We all know how we want to be treated by others. The most glaring evidence of The Fall is that humans constantly and continually fail to treat others this way. Some victimize others, treating them horribly. Others turn and look the other way, preferring not to see. Jesus calls us to “Love our neighbors.” To treat them the way we want to be treated, to love them as He loves us.

I think one aspect of the mission of Christian fiction is to look for ways to get mankind to see these dead spots we all have. To find ways to “come in the back door” with our stories and grab people’s hearts, so that they do see, and look long enough to allow the heart of God to provoke us to actually want to respond to the call of Christ to love and care for others as He does. To get us to see children, husbands and wives, friends, co-workers, strangers…even our enemies in a new way.

Christian fiction gives us a wonderful opportunity to do this, to confront our own hearts as well as draw others attention to things God cares so much about. And at this time, this “season of giving” my own heart was confronted and drawn to something God cares about by a Facebook invitation I received from Novel Rocket’s very own award-winning, bestselling author Gina Holmes.

So please, take a moment to see for yourself. Click this link and read about one way you can make a big difference in the lives of others. I hope you all have a wonderful and joyful Christmas. There is much to be joyful about.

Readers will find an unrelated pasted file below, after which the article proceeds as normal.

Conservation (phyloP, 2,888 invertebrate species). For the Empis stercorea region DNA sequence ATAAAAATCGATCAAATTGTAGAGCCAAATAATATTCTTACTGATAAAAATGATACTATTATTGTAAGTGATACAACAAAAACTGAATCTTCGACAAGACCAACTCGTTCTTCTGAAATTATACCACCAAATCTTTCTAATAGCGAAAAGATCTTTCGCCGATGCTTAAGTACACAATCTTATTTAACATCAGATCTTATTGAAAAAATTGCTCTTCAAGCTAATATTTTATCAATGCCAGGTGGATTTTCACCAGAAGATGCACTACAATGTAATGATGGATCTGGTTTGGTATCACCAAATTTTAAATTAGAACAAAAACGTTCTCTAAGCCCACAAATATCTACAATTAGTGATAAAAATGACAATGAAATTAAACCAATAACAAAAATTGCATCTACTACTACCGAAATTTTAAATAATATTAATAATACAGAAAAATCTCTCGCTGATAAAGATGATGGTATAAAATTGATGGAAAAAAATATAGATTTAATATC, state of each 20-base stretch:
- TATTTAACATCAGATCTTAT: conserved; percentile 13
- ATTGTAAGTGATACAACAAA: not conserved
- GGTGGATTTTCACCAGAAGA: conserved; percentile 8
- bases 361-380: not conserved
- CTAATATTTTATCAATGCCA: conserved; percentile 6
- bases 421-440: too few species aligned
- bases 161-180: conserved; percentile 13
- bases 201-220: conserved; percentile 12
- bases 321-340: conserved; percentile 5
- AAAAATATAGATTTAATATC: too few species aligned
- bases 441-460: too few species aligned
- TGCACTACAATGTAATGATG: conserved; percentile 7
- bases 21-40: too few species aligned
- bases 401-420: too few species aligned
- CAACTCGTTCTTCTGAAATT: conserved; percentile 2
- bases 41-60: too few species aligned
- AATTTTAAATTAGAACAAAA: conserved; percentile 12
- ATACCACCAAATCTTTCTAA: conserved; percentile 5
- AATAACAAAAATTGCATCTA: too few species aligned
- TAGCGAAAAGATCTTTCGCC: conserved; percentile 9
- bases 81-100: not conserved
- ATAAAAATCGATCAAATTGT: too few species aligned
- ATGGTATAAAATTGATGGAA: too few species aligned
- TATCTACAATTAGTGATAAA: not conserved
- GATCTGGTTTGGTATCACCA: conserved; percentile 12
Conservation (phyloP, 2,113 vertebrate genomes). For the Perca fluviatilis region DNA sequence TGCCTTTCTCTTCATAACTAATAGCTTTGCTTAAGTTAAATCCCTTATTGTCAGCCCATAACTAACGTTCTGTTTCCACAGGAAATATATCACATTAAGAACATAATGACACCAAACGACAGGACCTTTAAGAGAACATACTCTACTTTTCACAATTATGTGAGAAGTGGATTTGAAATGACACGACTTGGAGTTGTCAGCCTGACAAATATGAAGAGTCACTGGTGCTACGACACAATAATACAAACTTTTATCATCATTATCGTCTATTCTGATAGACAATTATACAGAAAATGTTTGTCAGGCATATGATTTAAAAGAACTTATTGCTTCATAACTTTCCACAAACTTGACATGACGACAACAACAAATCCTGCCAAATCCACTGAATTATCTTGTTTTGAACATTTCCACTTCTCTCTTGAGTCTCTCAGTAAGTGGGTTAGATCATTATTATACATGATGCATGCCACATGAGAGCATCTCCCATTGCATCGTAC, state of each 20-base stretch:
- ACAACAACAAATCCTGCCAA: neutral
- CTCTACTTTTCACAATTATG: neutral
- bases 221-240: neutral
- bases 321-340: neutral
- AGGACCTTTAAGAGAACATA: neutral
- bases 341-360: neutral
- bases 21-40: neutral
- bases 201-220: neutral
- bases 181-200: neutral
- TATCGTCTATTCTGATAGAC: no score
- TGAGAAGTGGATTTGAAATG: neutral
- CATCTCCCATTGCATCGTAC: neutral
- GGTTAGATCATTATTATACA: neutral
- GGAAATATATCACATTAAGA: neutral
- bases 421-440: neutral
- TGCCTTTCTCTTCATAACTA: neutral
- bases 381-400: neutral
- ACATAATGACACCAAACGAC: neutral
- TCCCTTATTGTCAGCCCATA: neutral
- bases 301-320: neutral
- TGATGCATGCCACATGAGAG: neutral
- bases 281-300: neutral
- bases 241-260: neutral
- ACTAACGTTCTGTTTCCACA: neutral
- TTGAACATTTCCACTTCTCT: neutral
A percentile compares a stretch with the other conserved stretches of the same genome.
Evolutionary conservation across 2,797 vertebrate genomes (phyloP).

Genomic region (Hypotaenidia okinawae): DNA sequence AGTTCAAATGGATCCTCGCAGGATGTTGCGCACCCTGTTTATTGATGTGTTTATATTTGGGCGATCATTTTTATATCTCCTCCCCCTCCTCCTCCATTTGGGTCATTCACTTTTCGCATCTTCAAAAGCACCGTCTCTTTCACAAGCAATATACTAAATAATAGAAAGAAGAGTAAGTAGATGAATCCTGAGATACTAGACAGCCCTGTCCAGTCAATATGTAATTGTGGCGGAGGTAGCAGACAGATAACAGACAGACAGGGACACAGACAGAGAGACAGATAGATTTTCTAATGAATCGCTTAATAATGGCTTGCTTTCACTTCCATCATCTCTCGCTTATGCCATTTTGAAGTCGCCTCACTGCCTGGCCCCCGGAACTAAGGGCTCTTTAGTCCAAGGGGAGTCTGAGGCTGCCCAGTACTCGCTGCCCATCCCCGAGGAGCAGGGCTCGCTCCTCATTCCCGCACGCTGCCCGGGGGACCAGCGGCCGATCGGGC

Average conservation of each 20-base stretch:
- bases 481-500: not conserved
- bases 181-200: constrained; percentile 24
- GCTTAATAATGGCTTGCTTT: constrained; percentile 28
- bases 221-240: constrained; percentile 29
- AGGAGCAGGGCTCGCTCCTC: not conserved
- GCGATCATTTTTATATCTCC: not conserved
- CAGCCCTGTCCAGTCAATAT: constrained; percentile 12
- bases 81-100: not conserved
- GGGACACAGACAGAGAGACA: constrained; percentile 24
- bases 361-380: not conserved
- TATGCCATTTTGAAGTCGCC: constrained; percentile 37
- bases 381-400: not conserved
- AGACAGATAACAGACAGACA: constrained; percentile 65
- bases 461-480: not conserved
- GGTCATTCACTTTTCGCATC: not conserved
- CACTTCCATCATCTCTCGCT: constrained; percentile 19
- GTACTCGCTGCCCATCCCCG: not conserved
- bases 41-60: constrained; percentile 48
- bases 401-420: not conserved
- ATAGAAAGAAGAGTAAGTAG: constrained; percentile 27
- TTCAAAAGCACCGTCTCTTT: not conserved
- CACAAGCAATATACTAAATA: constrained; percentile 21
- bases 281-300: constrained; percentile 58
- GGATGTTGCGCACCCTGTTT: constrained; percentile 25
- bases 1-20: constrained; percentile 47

For unto us a Child is born, unto us a Son is given; and the government will be upon His shoulder. And His name will be called Wonderful, Counselor, Mighty God, Everlasting Father, Prince of Peace.” (Isaiah 9:6, NKJV)

Remembering Christmas

Rick Denton lives his life on his terms. He works hard, plays hard, and answers to no one. So when his mother calls on Thanksgiving weekend begging him to come home after his stepfather has a stroke, Rick is more than a little reluctant. He's never liked Art and resents the man's presence in his life, despite the fact that his own father abandoned the family when Rick was just twelve. When what was supposed to be just a couple days helping out at the family bookstore turns into weeks of cashing out old ladies and running off the homeless man who keep hanging about, Rick's attitude sours even more.

Still, slowly but surely, the little bookstore and its quirky patrons--as well as the lovely young woman who works at his side each day--work their magic on him, revealing to Rick the truth about his family, his own life, and the true meaning of Christmas. With skillful storytelling, Dan Walsh creates a Christmas story will have readers rememberin
g every good and perfect gift of Christmas.


  1. Great food for thought, Dan. And thanks for the link to Jess' article.

  2. What a great post, Dan. I love that! Shining lights in our own dead spots. You know, I've always held to the theory that people let down their guard when they think they're being entertained. And that's when the subtlety of Truth can seep into their hearts, as our words reach out and touch their hearts and change lives.

    Write on!

  3. This comment has been removed by the author.

  4. Dan, wonderful thoughts, and thank you SO much for the link to my article! I love the idea of remaining conscious of highlighting dead spots in our fiction.